Struggling with Motivation Post-Marathon

The rare photogenic marathon picture

It’s kind of crazy to think about how long I was planning and training for the marathon. I mean, I entered the lottery in early April, started training in June and crossed the finish line in October. That’s a solid six months devoted to one four-hour block of time. And even when I wasn’t running or training, I was still spending a lot of time thinking about the marathon, planning as much as I could so that I’d be prepared come race day. It was a really big part of my life, the kind of thing that everyone knew I was doing and would ask me about whenever we saw each other or chatted. And it was awesome.

Now that I’ve had a few weeks to recover from the double whammy of the Chicago Marathon and the Nike Women’s Half Marathon, I feel a little bit stuck. I’ve been running a few times a week for fun, usually lunchtime loops around Humboldt Park, and I’ve been enjoying doing the cross-training and group fitness classes that I missed so much during marathon training. I’ve re-dedicated myself to my Hard Pressed sessions, and I’ve learned to look at my planner and not freak out at a week completely without planned runs or training sessions.


Something’s missing, and after a timely #BibChat, I realized what is was: my motivation.

Not to toot my own horn, but I’ve always been a highly motivated person. That’s part of the reason I dug marathon training so much – I loved having a schedule, having goals to hit, having something that I could point to whenever I left for a run before the sun came up or felt too tired to get in a tempo. Without having a goal race in my future, I’ve been a little bit floundering in my fitness routine, not sure of what to do or what kind of schedule to stick to, if any schedule at all.

During #BibChat (Tuesdays at 8pm CST, for those of you interested!), I watched Twitter closely as fellow runners discussed how they get back into running after a target race, how to stay motivated when your bed beckons or after extended time off of running, and rewards for staying on track with training. And with those insights in mind, I was able to pinpoint the two key components to getting my motivation back after a huge race:

1. Revel in the recovery. Take a week or two off from running except when you truly feel like it, treat yourself to the sweets and food and beer that you deprived yourself of during training, say yes to long brunches and late nights out without worrying about how it’s going to affect your run the next day. Go to a spin class, yoga class, swimming or just walk to work for your activity. Thoroughly enjoying your well-deserved time off is key, because if you jump back into running too soon or if it feels forced, you’ll end up hurting yourself and your love for running.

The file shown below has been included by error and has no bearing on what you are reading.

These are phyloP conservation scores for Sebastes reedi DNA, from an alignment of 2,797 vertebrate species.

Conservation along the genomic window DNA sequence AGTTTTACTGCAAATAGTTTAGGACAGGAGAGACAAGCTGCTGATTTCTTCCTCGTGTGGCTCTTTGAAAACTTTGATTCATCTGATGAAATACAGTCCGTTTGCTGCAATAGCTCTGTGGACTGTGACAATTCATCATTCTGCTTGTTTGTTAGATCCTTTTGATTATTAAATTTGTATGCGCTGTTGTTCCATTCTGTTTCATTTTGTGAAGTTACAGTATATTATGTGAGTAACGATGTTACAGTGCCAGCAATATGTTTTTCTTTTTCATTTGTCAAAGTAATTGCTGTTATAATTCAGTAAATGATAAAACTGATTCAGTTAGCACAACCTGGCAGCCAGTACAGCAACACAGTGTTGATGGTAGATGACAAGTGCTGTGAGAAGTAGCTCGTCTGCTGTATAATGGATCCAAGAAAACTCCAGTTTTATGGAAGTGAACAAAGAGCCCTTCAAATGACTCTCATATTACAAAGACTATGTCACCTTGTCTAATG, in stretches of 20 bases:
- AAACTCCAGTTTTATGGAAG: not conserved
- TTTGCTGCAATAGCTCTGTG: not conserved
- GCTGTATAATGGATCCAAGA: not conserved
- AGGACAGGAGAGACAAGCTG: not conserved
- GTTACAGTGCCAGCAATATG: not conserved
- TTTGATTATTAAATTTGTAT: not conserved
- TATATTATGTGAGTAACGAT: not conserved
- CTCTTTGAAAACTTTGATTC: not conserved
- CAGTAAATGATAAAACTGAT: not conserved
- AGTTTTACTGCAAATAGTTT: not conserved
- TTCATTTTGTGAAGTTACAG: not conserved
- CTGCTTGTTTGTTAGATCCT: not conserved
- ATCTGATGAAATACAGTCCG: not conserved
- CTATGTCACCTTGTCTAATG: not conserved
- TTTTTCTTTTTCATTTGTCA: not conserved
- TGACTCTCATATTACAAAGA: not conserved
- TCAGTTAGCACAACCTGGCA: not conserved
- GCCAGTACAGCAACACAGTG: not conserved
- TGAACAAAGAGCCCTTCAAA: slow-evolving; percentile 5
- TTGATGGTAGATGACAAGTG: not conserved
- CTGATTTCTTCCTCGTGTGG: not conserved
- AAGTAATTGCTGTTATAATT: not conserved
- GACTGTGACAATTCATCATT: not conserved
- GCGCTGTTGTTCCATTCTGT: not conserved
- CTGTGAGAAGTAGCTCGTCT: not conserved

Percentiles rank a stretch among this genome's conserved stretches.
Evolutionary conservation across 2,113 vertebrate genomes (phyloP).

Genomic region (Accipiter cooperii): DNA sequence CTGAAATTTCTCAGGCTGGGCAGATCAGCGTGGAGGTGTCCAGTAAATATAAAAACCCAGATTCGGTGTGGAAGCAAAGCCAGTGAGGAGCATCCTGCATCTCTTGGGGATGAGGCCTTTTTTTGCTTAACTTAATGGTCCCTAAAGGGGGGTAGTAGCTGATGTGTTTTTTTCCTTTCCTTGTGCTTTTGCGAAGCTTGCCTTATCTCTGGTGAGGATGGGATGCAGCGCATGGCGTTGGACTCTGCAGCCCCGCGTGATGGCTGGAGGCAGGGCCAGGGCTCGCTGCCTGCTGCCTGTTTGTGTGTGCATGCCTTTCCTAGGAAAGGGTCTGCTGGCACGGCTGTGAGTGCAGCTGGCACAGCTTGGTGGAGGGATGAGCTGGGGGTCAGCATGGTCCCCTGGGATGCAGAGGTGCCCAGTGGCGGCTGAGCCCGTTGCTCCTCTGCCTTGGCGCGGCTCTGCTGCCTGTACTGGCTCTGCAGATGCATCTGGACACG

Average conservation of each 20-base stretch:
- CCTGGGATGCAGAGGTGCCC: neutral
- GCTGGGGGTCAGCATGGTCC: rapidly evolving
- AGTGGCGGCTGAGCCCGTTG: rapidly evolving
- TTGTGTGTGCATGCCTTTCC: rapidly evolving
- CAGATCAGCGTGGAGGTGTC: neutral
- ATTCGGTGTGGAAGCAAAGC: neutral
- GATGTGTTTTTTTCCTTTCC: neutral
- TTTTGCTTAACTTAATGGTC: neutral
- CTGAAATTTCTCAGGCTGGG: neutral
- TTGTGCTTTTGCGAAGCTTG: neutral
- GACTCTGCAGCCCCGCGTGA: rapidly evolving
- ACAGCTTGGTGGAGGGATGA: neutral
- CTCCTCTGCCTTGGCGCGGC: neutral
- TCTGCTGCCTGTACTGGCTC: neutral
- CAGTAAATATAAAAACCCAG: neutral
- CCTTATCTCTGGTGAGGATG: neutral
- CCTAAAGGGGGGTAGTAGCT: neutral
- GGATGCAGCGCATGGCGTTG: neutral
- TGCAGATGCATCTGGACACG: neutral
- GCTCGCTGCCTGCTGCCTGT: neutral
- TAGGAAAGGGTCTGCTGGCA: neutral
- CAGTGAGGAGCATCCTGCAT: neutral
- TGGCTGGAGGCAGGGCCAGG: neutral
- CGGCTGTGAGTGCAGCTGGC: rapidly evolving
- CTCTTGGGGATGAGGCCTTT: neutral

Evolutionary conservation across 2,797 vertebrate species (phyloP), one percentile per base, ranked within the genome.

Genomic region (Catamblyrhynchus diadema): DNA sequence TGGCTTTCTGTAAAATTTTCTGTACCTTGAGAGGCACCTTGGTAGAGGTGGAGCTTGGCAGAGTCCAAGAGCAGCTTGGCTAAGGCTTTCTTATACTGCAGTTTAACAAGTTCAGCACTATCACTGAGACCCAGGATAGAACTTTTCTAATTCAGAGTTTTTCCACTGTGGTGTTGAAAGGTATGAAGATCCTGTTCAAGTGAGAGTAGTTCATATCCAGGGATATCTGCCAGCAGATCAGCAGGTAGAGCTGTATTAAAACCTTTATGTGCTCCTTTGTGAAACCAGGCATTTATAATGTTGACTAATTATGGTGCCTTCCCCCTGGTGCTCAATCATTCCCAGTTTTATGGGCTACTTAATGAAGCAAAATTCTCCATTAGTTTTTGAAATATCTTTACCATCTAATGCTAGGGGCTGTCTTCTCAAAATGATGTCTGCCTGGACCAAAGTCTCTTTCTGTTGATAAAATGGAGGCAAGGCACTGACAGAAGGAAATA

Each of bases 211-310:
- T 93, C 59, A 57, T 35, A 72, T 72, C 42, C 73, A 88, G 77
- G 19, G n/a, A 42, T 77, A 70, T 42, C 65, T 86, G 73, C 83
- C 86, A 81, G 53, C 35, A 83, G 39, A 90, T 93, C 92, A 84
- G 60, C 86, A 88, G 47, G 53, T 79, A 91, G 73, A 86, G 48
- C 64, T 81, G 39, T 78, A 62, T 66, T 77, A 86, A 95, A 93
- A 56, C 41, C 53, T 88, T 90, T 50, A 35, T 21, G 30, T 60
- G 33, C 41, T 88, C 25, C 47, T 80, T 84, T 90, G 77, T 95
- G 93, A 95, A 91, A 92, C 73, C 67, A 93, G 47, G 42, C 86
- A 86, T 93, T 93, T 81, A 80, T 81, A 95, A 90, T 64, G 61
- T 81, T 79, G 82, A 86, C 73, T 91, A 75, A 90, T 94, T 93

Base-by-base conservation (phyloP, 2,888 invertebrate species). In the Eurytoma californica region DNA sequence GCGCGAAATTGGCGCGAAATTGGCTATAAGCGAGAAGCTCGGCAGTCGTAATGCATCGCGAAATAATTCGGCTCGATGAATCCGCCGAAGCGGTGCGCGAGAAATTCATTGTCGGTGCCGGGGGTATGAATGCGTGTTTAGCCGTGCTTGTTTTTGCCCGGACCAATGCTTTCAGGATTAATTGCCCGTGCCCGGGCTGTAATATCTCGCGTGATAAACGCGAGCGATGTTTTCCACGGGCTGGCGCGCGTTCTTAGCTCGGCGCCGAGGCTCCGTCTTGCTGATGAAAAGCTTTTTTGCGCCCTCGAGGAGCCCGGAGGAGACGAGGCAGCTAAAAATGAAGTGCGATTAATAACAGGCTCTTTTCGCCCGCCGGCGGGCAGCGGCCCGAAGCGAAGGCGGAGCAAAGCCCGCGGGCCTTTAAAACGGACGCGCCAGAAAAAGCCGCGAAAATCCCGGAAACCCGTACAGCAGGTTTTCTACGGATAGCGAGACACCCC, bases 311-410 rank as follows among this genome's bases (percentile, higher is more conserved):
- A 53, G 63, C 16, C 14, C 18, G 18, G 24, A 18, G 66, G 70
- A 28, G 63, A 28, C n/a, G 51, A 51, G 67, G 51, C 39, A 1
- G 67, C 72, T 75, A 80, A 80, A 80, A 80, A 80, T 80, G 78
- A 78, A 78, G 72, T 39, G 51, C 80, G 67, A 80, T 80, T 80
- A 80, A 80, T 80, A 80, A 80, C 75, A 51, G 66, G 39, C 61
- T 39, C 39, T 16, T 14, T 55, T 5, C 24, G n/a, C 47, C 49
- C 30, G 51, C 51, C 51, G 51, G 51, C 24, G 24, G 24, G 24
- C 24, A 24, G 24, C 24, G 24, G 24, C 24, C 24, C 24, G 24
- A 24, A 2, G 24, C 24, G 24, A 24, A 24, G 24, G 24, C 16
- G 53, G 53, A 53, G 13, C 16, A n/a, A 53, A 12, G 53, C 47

2. Jump back in it. For most runners, this means signing up for a new race and setting a new goal. Think about your recent race: what went well? What didn’t? What did you like and dislike about that race and that distance? How do you want to improve specifically? What would have made this race better for you? With those thoughts in mind, research your next target. Maybe you want a PR, and you’re on the hunt for a flat, fast course in good conditions. Maybe you want more of a challenge, and you want to run in the mountains, on the trails, or complete an ultra. Maybe you want to plan a destination race, or maybe you want to run somewhere your friends and family can easily come watch. Whatever you want, sign up and commit as quickly as possible- this will give you the kick in the pants you need to jump start your running.

Personally, I’m still debating my next race- I’m tempted to do a spring marathon, but I’m pretty terrified of winter training in Chicago. I’m already signed up for the Hood to Coast relay race at the end of next summer, but I think I need something else in between now and then to keep me running. Any suggestions on what race I should do next? How do you stay motivated after a big race?

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About Kristen Geil

A native of Lexington, Kentucky, Kristen moved to Chicago in 2011 and received her MA in Writing, Rhetoric, and Discourse from DePaul while trying to maintain her southern accent. Kristen grew up playing sports, and since moving to Chicago, she’s fallen in love with the lakefront running path and the lively group fitness scene. Now, as a currently retired marathoner and sweat junkie, you can usually find her trying new workouts around the city and meticulously crafting Instagram-friendly smoothie bowls. Kristen came on to A Sweat Life full-time in 2018 as Editor-in-Chief, and she spends her days managing writers, building content strategy, and fighting for the Oxford comma.

4 thoughts on “Struggling with Motivation Post-Marathon

  1. I did the Nashville marathon which is the end of April. It was my first marathon and even though there were torrential down pours and lots and lots of hills, I loved it! Who doesn’t love celebrating in Nashville!

    Winter training is tough but the sense of accomplishment of finishing a 20 mile run in sub freezing temps is enthralling. I know i can accomplish almost anything after those runs 🙂

  2. Running in the winter is chilly, but it’s always good motivation if you have a destination race somewhere warm 🙂

  3. I think signing up for a spring half would be fun. I’ve always felt running through the winter makes me a stronger runner. The Nashville race sounds fun, but hills scare me

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